In all fairness, this would be an ideal response from a purely public-health perspective. The problem is that most governments and health systems do not have the capacity to implement such a response, and that includes El Salvador. Will Bukele manage it? At what cost? Who will be most affected by these measures?
Structural problems and silent epidemics
Beyond containment centres, mandatory quarantine within the home is exposing structural problems and other silent epidemics.
The majority of the Salvadoran population subsists thanks to informal labour, particularly women. Not working for 30 to 45 days would leave most Salvadorans struggling to feed themselves.
Moreover, El Salvador has a silent epidemic of violence against women. For many women staying at home means suffering physical, psychological, or sexual violence, and this without access to sexual and reproductive health services. Since the beginning of lockdown, there have been five deaths linked to Covid-19 but also four cases of femicide.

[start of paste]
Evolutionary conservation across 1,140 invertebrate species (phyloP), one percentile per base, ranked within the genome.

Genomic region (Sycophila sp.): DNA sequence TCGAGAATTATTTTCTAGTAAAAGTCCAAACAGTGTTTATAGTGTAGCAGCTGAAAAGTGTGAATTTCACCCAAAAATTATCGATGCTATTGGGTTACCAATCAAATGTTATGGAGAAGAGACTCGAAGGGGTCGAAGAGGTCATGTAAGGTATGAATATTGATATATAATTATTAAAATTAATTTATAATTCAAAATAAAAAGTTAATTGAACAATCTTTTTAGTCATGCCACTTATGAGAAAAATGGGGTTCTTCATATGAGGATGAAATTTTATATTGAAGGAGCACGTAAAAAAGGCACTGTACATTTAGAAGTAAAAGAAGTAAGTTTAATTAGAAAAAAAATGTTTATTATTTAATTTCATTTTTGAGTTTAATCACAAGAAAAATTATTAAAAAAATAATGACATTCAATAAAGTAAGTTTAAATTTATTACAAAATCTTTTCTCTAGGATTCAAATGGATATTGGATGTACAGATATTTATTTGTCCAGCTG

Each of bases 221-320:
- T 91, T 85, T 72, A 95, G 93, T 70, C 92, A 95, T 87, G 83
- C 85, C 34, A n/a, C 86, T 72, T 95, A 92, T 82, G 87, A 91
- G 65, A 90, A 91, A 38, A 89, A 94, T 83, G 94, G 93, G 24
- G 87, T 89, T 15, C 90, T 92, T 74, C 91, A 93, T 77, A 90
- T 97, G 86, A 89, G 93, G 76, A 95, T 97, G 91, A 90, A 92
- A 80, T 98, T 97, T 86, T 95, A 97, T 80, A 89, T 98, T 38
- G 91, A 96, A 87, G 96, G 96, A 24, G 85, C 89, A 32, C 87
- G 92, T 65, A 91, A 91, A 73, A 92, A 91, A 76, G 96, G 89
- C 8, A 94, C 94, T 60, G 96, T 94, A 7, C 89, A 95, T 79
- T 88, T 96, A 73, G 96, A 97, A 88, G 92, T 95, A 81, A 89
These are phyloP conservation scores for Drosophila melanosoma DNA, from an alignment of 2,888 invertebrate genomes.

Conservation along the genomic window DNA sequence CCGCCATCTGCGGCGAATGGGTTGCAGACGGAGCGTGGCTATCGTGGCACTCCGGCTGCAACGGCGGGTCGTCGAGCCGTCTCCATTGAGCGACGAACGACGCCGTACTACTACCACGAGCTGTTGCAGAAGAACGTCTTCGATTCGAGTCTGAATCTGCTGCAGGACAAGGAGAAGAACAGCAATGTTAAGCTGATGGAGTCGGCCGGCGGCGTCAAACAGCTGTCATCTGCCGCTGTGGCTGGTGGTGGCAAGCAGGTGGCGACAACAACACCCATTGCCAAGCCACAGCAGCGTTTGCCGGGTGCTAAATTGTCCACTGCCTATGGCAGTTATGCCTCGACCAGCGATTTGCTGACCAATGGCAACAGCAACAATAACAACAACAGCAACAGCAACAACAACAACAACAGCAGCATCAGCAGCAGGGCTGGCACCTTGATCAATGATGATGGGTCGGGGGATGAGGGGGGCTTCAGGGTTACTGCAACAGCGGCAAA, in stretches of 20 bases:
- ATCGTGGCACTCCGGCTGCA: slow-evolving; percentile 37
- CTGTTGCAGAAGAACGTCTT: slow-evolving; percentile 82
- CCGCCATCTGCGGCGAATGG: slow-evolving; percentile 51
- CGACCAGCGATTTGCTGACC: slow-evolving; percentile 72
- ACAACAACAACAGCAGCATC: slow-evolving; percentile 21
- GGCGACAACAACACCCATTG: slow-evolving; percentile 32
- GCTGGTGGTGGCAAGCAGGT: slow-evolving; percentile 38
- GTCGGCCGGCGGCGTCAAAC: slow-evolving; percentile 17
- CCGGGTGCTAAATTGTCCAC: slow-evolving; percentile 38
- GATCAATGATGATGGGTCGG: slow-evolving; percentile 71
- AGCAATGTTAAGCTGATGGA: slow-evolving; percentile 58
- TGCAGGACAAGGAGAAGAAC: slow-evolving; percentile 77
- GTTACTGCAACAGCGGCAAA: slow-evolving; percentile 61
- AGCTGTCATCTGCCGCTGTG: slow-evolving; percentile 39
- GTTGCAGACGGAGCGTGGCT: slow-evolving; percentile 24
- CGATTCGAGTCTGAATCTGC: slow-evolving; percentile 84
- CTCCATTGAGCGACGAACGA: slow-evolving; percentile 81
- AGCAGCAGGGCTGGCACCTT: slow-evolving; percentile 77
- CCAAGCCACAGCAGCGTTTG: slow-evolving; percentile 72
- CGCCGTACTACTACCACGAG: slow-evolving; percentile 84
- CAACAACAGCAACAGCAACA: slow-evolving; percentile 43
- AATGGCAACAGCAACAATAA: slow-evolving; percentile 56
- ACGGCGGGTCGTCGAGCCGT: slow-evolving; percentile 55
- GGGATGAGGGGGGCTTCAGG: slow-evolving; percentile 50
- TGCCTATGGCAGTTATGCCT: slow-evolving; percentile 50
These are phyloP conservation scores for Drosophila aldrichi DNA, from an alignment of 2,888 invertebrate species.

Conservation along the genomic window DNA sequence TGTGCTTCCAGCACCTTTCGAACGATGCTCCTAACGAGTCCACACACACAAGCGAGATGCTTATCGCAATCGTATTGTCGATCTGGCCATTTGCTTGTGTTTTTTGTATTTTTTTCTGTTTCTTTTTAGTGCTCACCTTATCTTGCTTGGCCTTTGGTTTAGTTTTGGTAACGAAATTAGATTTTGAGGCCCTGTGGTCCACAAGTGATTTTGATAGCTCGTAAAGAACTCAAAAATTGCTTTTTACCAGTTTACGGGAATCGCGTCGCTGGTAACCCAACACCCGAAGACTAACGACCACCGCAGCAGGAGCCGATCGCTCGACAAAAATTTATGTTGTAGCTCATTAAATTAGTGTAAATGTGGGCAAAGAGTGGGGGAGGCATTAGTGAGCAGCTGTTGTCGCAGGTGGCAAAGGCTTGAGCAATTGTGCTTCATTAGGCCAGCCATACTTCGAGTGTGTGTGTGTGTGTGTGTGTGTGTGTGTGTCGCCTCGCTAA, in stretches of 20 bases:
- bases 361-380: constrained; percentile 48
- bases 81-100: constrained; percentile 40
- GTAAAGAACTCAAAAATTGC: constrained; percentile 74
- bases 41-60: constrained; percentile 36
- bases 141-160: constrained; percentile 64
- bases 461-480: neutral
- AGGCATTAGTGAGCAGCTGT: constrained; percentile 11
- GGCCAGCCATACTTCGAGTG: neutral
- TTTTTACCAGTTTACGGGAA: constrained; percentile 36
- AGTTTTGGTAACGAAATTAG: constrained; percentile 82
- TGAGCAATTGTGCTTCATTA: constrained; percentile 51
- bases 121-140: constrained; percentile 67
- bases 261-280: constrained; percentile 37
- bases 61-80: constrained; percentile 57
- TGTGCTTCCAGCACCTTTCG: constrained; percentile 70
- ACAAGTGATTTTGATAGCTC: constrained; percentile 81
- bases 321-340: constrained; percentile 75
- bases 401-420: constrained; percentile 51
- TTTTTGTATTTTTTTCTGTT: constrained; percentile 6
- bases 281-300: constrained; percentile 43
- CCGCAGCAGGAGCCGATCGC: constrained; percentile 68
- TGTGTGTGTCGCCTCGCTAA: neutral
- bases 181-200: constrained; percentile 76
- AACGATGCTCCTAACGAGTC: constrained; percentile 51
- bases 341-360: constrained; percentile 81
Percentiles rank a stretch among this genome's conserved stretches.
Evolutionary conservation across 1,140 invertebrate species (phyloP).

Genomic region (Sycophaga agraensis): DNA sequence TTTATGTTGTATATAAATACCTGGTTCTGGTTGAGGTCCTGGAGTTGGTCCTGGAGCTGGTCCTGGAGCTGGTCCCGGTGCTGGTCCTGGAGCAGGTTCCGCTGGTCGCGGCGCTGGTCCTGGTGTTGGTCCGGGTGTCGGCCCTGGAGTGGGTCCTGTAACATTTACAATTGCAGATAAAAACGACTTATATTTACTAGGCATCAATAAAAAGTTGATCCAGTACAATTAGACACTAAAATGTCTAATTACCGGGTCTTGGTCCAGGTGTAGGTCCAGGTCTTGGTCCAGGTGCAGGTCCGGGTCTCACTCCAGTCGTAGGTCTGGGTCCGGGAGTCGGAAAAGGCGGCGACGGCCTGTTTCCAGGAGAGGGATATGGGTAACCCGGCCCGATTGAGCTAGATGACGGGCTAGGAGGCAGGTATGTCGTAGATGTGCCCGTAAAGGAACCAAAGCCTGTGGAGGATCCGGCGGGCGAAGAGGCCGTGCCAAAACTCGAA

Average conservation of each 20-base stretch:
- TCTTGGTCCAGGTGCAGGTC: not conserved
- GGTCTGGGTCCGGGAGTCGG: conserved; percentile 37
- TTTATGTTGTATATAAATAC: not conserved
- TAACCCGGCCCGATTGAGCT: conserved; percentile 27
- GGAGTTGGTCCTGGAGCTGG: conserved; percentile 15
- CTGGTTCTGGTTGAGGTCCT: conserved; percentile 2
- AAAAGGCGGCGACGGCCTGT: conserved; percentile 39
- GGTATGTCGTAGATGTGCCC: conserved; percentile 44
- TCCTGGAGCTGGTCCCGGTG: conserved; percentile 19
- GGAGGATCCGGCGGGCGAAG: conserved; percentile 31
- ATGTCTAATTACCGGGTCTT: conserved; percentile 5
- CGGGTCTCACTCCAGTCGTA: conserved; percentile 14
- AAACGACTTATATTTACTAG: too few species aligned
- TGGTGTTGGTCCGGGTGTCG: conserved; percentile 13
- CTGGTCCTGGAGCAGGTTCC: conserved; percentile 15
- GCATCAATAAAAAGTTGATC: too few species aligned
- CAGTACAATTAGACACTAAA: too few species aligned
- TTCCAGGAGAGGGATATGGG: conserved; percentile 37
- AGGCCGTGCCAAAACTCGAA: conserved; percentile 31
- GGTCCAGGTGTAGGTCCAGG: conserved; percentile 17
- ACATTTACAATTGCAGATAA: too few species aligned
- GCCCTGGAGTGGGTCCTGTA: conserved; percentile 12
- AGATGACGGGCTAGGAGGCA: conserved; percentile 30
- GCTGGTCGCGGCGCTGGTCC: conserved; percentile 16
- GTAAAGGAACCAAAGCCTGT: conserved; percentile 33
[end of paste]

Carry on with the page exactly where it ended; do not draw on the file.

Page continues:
The LGBTI+ community too has been rendered invisible by government policy despite having suffered numerous physical and sexual assaults, including within Covid-19 containment centres. The executive has dismissed critics of these attacks as opportunistic political opponents. At the same time, Bukele’s more extreme supporters carry out virtual attacks on those who criticise the president’s strategy to date.
Overall, if we evaluate the effectiveness of the measures taken in El Salvador from the perspectives of public health and social control, it is clear that such draconian measures do not cut off transmission of the virus, but they do have significant political costs for social cohesion.
The government, under the aegis of “containing the spread of the virus” within communities, has intensified restrictive measures that violate the human rights of groups long excluded from the country’s political and economic system. Ultimately, it appears that these groups of poor, women and LGBTI+ have become disposable objects for policymakers in El Salvador.
• The views expressed here are of the authors rather than the Centre or the LSE